Alternate picking is the core of what I use when I play jazz guitar. But there are other strategies that I combine alternate picking with to make it easier to play faster phrases. This video is on how I use sweeping and economy picking to play certain arpeggios and jazz phrases.

In the end a good technique is going to be a combination of several techniques and should be a tool set that you rely on to help you get the phrasing that you like. In the end we have to let the music rule the technique and not the other way around.


The construction of the lesson

The way this is build up is that I have three examples with some different techniques that I break down and give you some exercises to work on the picking technique strategy in that example.

Small sweeps for 7th chords 

The first example has two different applications of economy picking or sweeping. The firs is a standard sweep of an Abmaj7 arpeggio. The 2nd is used twice to add some more dramatic movement with the arpeggios in the bar.

Here I will focus on the second approach. The idea is to use a down stroke for the first note in the arpeggio and then add a pull off to give your right hand time to easily make the sweep of the last two notes.

To work on this idea it is probably a good idea to first spend some time with just getting your right hand used to the movement. I demonstrate this in the video as well.

If you want to go on further you can do the exercise shown here below:

The opening of the example is using a slide to make it easier to speed up the phrase. That is another thing that I use a lot in combination with all the chords

Economy picking triads in string combinations

The opening part of the second example is using a pentatonic scale layed out in a 3-1 pattern on the neck. That way of playing a pentatonic scale makes it really easy to play certain types of melodies (for me anyway).

The picking of this phrase is a bit tricky and I start the phrase with an up stroke. If you have a phrase that is difficult to play then it can be a good idea to check what it feels like and how it sounds if you reverse the picking.

In this case it really helps me with playing the phrase fast enough, and I also talk about this idea in the next example.

The main focus in this example is playing triads. The 2nd bar of the example contains two triads, one is 1 note per string and one is a 2-1 fingering (so 2 notes on one string and 1 note on the next).

The Triad Picking strategy

The triads I am concerned with in this lesson are the descending triad arpeggios. The idea in the 2nd bar is to start the triad with a down stroke and play the rest with upstrokes. 

The way I do this it feels like a more balanced way to play them than having to “reverse” the picking if I play several triads.

You can work on the 1 note per string variation using this exercise on the middle string set:

The two string version of this exercise could be something like this.

If you get more used to this approach it is really useful to try to play a scale position of diatonic triads.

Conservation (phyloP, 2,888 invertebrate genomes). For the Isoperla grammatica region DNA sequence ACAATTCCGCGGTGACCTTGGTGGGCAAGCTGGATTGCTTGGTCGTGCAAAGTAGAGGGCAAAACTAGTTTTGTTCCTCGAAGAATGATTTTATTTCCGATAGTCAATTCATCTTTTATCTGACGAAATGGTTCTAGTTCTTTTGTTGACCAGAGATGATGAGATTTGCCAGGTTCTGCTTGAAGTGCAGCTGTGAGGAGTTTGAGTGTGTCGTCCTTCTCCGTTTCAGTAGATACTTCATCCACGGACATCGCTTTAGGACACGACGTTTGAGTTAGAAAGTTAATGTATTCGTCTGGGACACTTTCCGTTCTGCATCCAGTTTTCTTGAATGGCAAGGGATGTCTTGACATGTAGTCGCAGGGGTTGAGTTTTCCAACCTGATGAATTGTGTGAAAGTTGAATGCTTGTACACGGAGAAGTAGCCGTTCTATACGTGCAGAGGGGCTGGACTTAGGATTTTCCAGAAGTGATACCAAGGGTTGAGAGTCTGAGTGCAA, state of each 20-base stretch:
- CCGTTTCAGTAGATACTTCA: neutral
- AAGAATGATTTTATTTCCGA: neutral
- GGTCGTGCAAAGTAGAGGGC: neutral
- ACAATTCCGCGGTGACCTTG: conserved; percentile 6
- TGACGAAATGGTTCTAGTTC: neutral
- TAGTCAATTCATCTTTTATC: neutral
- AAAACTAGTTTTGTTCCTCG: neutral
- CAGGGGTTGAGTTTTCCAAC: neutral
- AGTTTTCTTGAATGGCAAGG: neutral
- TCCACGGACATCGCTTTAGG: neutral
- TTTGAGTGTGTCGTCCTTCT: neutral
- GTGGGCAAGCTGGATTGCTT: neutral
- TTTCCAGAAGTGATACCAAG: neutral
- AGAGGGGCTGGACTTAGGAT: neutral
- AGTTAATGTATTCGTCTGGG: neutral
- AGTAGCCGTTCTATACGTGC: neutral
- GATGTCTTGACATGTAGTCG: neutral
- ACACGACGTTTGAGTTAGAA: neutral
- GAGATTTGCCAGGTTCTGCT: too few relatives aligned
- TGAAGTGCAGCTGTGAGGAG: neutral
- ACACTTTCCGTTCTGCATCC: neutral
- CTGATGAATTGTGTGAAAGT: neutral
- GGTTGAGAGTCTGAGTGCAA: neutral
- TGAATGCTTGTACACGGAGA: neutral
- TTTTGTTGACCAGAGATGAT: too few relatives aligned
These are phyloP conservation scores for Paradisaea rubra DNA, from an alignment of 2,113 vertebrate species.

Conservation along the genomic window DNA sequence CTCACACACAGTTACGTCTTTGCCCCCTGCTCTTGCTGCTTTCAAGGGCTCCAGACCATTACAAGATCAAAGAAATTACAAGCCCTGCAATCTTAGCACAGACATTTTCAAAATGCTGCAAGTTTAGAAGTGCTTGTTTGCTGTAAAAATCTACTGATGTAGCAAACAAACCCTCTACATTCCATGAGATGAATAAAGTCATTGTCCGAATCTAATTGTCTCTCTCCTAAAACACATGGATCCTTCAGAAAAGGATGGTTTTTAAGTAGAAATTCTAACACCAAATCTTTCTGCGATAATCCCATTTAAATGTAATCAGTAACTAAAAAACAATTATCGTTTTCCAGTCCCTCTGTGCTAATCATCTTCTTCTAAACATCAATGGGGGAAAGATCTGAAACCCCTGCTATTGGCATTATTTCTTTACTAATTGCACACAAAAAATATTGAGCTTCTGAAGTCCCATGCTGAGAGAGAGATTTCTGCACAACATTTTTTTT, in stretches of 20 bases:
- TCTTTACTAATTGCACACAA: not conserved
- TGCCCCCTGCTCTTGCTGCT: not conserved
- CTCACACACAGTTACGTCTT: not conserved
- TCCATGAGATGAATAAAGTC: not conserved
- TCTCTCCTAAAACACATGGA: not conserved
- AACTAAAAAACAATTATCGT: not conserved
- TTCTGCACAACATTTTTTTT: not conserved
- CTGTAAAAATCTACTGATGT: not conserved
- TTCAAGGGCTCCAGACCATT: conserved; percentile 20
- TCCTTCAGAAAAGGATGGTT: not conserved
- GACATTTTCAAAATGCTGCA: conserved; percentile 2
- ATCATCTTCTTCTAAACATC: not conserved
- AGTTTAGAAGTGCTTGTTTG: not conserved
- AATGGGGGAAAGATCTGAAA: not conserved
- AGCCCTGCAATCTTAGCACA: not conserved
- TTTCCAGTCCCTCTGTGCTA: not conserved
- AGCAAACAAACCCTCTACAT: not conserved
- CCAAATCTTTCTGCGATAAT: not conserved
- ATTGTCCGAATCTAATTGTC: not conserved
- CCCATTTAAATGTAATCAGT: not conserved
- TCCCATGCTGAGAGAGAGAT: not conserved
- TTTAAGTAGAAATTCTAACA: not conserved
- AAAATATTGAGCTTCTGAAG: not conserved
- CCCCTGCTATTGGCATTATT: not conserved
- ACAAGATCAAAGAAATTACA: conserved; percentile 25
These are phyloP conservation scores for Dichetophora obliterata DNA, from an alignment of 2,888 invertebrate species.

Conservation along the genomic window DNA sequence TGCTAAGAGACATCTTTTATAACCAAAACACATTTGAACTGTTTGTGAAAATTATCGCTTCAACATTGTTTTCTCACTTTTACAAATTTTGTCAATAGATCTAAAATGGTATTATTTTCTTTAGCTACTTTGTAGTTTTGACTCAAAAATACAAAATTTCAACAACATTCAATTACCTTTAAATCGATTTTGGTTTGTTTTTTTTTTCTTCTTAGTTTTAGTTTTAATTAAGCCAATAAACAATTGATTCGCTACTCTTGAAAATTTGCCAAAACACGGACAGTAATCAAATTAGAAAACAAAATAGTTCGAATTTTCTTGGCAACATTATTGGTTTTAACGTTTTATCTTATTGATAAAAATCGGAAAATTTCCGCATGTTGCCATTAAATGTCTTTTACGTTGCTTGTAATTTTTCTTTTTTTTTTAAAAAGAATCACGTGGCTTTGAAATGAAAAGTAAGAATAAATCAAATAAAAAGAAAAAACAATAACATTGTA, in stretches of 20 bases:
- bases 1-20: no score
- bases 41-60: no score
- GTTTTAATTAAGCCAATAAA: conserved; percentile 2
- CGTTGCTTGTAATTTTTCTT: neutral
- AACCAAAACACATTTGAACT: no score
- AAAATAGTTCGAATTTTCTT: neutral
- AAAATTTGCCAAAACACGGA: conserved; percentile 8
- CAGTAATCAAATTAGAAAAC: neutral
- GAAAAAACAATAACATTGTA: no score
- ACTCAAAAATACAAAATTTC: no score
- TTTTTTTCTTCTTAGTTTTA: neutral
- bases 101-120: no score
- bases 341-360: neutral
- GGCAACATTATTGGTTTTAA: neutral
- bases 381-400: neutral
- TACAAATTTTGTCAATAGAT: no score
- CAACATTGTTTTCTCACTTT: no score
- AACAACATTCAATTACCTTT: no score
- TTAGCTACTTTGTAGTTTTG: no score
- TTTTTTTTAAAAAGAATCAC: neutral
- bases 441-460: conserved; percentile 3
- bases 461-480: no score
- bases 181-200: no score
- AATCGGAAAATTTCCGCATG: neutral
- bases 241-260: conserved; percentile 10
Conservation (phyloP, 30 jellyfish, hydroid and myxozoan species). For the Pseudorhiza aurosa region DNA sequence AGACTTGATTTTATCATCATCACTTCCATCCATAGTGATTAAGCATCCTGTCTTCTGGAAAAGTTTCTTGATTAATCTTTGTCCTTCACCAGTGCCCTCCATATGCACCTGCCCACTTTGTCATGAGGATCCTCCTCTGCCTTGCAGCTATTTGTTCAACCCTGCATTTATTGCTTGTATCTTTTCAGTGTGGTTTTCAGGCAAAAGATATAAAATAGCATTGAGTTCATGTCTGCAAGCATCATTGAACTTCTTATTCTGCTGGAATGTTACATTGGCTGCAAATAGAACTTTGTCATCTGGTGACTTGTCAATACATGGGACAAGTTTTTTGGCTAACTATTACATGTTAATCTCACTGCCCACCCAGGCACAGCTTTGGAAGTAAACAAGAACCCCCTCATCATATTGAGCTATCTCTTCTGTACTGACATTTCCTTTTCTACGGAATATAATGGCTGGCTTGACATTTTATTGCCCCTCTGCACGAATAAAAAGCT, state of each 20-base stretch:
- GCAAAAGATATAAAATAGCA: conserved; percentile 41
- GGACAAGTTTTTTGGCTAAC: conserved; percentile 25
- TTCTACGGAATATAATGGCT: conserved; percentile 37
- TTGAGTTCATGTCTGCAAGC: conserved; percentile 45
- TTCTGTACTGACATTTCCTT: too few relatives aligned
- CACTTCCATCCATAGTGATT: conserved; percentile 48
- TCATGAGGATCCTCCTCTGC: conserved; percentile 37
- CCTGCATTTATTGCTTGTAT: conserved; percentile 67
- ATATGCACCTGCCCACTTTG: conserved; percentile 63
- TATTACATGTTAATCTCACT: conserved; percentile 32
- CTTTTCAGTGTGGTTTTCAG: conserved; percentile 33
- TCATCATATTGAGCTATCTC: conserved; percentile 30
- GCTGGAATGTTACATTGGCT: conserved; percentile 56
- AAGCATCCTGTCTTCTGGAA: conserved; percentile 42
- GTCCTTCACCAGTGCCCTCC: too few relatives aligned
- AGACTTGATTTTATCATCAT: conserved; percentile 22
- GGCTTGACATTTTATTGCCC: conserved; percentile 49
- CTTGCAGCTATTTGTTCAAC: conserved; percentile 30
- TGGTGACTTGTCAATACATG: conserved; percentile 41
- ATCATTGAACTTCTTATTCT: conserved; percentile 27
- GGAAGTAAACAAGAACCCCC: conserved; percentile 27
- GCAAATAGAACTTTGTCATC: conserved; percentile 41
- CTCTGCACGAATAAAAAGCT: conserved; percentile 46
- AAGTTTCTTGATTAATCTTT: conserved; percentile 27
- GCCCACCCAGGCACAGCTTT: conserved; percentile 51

Turned Around Sweeps! The surprising solution

The idea in the beginning of this example is to play 3 note patterns with one note per string and then use a specific picking idea that if you try if for the first time seems counter intuitive.

In this example I am using the approach on the first two arpeggios in the example. First an Abmaj7 shell voicing and then a quartal arpeggio from Ab.

I discovered that I use this approach when I was explaining and slowing down an example for a student, but I find that the idea works extremely well.

The strategy is to start with an up stroke and then go down and up on the next two notes. This is in fact all alternate picking, but if you repeat it then we get two up strokes after each other. One at the beginning and one at the end.

The advantage is that the last note is setting us up to move back and get the first note in the next one. This is mostly useful if you are repeating 3 note patterns like I do in the example here below.

To work on this approach you can do the exercise of diatonic shell voicings shown here below:

Putting it all together with techniques

As I mention in the beginning the best strategy for me is to have a lot of different options with picking and then try to find a combination of what is playable and what sounds good. I think this should be the main priority when working with technique. in my opinion.

Of course you can also tell that I also use legato very often as a part of the strategy. If you are interested in a video on this then leave a comment on the video on YouTube. Maybe I should do a video on that.

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Picking Techniques Beyond Alternate picking

If you have any questions, comments or suggestions for topics or how I can make the lessons better then please let me know. Leave a comment on the video or  send me an e-mail. That is the best way for me to improve my lessons and make them fit what you are searching for.